Addiction is a struggle.
It’s exhausting. Isolating. Maddening. Aggravating. Painful. Lonely. Stressful.
It’s so many more adjectives that all serve to envelop you, swallowing you up entirely.
Getting out of it isn’t straightforward either and while rehab follows a plan, at the end of the day addiction is a mental illness. Naturally, there’s some confusion involved in recovery and the process of working your way through the ins and outs of substance abuse.
What led you there? Why? How?
That’s where something like mindfulness comes into play.
What Is Mindfulness?
It has a new-age type of feel and sound to it but mindfulness has its roots in and takes its influence from age-old Buddhist meditation traditions.
In short, and according to Berkeley University’s Greater Good Magazine, it means “maintaining a moment-by-moment awareness of our thoughts, feelings, bodily sensations, and surrounding environment, through a gentle, nurturing lens”.
It’s the epitome of living in the moment and essentially the very definition of it.
As noted by the National Institutes of Health, “studies suggest that mindfulness practices may help people manage stress, cope better with serious illness and reduce anxiety and depression. Many people who practice mindfulness report an increased ability to relax, a greater enthusiasm for life and improved self-esteem”.
How Does Mindfulness Help With Treating Addiction?
Cultivating this sort of hyperawareness means mindfulness and addiction tend to pair well with each other as a complement to a treatment program and not a solution in and of itself to addiction.
A Tool for Preventing Relapse
While there’s no absolute, iron-clad guarantee that a relapse can be prevented, a program called Mindfulness-Based Relapse Prevention (MBRP) was created specifically towards giving someone the best chance at staying free of substances.
The program, as described by UC Berkeley, “combines practices like sitting meditation with standard relapse prevention skills, such as identifying events that trigger relapse. Rather than fighting or avoiding the difficult states of mind that arise when withdrawing from a substance, this combination tries to help participants to name and tolerate craving and negative emotion”.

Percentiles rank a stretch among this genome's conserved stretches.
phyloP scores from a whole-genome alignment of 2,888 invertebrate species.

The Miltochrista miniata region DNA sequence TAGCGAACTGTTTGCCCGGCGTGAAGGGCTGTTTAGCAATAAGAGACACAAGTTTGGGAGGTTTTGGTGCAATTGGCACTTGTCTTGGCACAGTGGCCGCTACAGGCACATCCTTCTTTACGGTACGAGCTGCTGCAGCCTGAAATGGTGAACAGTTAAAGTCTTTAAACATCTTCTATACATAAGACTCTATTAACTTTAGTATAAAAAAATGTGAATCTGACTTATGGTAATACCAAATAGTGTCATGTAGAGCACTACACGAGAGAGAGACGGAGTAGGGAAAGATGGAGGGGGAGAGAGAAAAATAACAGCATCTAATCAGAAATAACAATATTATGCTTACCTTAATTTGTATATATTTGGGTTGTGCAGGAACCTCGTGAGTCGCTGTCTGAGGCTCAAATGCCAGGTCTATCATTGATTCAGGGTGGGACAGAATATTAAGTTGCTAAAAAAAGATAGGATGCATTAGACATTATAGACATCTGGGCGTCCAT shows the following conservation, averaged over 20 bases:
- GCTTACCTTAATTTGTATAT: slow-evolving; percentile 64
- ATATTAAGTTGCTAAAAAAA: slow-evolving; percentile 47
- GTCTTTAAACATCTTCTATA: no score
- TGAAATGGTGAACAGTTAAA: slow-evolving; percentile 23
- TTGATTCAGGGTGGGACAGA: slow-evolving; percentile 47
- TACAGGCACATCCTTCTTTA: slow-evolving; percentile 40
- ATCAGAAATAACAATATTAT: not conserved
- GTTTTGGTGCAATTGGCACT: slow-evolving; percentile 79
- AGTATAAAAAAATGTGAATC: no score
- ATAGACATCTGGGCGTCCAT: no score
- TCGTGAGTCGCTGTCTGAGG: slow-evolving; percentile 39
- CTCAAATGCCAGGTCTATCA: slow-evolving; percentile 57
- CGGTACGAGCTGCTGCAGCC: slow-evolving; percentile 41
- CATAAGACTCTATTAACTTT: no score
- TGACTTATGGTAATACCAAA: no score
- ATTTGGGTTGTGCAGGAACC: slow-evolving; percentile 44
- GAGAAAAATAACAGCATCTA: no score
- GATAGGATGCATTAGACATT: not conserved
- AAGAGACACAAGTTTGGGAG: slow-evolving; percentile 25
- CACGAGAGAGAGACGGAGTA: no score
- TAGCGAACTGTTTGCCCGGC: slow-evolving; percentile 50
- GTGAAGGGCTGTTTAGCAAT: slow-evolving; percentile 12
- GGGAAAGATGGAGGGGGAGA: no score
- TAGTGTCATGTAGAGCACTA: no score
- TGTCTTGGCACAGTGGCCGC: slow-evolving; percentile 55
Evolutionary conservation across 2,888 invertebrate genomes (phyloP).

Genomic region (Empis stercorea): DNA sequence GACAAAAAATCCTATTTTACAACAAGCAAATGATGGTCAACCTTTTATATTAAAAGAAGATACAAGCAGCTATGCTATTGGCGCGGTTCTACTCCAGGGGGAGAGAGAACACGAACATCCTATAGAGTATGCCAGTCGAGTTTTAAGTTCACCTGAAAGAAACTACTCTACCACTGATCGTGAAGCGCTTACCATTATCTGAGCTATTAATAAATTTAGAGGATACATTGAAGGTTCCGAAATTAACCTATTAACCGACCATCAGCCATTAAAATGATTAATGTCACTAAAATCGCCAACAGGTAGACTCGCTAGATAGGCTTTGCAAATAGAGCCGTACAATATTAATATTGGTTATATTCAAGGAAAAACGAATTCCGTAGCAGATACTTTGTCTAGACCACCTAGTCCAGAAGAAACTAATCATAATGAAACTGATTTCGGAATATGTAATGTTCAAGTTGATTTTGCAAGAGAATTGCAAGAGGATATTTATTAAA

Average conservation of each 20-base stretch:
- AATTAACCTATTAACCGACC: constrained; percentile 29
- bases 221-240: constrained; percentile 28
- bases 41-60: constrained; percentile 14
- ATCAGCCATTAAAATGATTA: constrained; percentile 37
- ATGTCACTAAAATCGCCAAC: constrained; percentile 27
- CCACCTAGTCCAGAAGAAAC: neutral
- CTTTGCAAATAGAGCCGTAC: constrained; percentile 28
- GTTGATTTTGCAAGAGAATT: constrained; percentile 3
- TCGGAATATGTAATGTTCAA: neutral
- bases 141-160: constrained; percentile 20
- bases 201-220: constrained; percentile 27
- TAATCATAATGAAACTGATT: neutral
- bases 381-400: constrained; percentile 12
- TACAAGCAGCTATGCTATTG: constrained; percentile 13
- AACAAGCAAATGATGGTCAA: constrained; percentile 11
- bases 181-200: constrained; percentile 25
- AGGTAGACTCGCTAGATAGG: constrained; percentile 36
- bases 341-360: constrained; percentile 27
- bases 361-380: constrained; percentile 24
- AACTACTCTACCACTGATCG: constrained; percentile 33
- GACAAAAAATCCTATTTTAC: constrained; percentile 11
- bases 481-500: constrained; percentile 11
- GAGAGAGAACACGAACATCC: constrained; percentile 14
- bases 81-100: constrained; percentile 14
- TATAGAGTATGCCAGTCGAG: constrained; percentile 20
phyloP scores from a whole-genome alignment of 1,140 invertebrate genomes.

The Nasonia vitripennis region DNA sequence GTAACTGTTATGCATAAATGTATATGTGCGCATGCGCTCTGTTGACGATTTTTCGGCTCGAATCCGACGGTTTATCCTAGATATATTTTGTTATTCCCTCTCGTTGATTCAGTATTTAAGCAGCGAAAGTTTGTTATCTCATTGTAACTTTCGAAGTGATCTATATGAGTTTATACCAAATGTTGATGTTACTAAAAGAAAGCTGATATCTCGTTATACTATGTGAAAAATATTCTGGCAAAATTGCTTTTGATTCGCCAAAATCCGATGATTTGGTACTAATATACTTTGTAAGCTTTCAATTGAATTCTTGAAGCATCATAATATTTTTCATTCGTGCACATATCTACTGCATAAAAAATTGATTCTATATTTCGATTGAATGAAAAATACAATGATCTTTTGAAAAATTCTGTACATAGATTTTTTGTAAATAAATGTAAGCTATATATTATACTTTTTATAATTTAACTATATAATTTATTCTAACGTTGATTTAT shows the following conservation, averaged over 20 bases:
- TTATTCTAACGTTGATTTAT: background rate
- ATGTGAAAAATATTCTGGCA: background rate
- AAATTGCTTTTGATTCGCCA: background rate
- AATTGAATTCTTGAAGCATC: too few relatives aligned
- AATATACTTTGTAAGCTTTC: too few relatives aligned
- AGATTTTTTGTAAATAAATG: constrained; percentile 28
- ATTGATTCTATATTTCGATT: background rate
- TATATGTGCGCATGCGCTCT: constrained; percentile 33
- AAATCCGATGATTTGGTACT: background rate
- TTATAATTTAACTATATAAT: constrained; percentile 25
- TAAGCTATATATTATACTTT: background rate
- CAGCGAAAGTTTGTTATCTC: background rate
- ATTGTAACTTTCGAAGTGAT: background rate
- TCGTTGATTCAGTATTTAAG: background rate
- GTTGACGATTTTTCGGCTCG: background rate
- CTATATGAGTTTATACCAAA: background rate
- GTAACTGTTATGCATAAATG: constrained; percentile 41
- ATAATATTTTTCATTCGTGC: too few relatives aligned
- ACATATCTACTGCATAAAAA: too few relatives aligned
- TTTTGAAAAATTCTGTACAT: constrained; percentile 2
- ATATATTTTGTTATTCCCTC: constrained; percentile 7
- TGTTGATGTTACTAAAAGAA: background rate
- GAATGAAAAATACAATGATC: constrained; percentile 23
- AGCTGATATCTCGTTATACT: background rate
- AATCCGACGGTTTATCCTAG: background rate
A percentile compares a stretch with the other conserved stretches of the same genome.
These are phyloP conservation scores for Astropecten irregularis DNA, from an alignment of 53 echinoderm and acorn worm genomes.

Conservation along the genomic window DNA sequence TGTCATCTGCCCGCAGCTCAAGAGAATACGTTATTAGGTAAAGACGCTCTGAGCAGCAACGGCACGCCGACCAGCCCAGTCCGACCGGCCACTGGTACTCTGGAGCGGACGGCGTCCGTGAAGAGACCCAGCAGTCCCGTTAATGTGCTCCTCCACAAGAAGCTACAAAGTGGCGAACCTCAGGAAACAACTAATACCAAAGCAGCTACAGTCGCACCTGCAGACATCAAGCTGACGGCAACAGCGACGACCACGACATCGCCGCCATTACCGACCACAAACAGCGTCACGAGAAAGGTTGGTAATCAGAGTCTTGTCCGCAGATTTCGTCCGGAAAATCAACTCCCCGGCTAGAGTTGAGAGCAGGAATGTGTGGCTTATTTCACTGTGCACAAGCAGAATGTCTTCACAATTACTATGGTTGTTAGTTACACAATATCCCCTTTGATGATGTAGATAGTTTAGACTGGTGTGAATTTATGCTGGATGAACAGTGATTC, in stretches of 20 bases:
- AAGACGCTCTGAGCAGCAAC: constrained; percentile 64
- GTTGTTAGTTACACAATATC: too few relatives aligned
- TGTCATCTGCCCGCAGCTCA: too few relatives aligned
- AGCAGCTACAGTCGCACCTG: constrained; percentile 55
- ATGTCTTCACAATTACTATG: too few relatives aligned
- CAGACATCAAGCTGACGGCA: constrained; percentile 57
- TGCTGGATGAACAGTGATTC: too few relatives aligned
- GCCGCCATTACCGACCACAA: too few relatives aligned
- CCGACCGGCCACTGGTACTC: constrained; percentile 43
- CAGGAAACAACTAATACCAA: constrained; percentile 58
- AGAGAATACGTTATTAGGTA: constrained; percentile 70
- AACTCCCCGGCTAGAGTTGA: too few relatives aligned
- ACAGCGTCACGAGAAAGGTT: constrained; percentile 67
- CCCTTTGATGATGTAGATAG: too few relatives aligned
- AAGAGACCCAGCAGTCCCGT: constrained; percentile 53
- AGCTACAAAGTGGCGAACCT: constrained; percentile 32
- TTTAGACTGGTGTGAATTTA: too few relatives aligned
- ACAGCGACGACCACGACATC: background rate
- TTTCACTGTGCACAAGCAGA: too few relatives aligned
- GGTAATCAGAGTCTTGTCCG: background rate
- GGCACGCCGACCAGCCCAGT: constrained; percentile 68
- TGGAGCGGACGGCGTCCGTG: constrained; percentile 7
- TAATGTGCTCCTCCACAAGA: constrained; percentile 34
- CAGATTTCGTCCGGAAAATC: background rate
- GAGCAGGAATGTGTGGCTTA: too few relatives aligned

Treatment for substance abuse isn’t necessarily a walk in the park and there are challenges involved. Meditation, the umbrella under which meditation exists, is thought to reduce anxiety and assist in getting a grip on stress.
Anything that can serve to encourage a calmer mind and less wound up and stressed existence is a positive in recovery.
Being in the Moment
There’s much to be said about simply focusing on the now with purpose and intention. To really put your energy into dedicating yourself to pushing aside distractions and being there. The focus on the breath is a key aspect of mindfulness and in the early days you’ll be easily distracted from it. Our attention is constantly being pulled in all directions and that becomes more and more clear when you start mindfulness meditation.
With more practice though, you’re able to control your thoughts and stay focused and that newfound focus carries through to other aspects of your recovery.
As SMART Recovery puts it, “Mindfulness means owning each moment- good, bad, or ugly. Being grounded is a basic step in the state of being mindful. Mindfulness contributes to a richer, fuller life because you are noticing all the things around you…if you get all of the worries and regrets out of your mind, it is easier to focus on the things you want to do in the present”.
Inneractions Is Here To Help You With Your Addiction Today
At Inneractions, in the San Fernando Valley, we incorporate mindfulness exercises into our treatment programs and teach you techniques that you can continue to use at home because paying attention to the details, like your thoughts and words, helps manage behaviors, beliefs and emotions.
If you want to learn more about mindfulness, or have any questions, reach out to us today.